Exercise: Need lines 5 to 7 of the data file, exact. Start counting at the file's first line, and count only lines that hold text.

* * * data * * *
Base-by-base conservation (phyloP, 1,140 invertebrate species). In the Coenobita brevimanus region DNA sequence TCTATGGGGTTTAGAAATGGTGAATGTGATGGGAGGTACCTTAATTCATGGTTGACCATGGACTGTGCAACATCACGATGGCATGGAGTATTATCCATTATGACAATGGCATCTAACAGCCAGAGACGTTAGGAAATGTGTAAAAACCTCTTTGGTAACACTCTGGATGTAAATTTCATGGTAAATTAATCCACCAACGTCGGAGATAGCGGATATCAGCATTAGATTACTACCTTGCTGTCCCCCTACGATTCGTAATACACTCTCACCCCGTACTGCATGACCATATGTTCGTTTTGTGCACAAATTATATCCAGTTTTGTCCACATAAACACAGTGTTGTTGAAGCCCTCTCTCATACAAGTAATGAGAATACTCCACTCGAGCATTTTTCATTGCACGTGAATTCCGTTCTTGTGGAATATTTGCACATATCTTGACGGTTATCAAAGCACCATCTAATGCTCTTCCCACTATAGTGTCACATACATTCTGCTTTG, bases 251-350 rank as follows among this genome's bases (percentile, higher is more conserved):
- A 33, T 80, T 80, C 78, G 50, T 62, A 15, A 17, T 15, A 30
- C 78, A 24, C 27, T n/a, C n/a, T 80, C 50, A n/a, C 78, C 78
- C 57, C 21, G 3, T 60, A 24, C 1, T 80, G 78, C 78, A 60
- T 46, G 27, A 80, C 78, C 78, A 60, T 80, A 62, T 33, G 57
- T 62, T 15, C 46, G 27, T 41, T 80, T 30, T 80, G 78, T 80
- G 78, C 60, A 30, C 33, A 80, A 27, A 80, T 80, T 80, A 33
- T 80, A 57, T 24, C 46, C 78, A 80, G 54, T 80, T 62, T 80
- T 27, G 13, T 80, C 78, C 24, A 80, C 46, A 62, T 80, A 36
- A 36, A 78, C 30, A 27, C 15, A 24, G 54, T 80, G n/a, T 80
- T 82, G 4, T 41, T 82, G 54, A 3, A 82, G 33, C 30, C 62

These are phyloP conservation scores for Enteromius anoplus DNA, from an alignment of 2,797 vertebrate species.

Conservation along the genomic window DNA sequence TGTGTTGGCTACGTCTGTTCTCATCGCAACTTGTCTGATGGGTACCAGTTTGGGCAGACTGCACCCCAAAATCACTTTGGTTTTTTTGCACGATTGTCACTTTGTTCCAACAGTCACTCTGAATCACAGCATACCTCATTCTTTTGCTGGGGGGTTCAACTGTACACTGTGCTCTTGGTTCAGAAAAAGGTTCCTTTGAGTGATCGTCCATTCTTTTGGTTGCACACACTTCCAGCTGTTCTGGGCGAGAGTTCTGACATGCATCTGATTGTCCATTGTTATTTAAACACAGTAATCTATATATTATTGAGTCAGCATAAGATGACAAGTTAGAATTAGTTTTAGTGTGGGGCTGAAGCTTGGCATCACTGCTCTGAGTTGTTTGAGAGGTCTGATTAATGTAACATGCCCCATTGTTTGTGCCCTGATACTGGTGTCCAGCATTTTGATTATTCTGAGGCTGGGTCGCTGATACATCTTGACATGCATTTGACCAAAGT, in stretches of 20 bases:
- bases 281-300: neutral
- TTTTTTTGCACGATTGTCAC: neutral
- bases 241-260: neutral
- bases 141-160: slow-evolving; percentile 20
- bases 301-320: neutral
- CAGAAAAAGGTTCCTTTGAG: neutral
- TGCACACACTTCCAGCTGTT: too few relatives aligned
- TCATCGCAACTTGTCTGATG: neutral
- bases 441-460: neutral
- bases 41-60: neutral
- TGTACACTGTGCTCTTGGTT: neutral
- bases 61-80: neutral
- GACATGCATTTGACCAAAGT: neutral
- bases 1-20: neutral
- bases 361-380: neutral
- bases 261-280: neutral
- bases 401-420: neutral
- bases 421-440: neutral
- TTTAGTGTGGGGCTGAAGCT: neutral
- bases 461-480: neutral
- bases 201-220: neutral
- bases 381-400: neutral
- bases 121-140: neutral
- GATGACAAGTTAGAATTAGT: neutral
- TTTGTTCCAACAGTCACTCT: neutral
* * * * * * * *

- T 46, G 27, A 80, C 78, C 78, A 60, T 80, A 62, T 33, G 57
- T 62, T 15, C 46, G 27, T 41, T 80, T 30, T 80, G 78, T 80
- G 78, C 60, A 30, C 33, A 80, A 27, A 80, T 80, T 80, A 33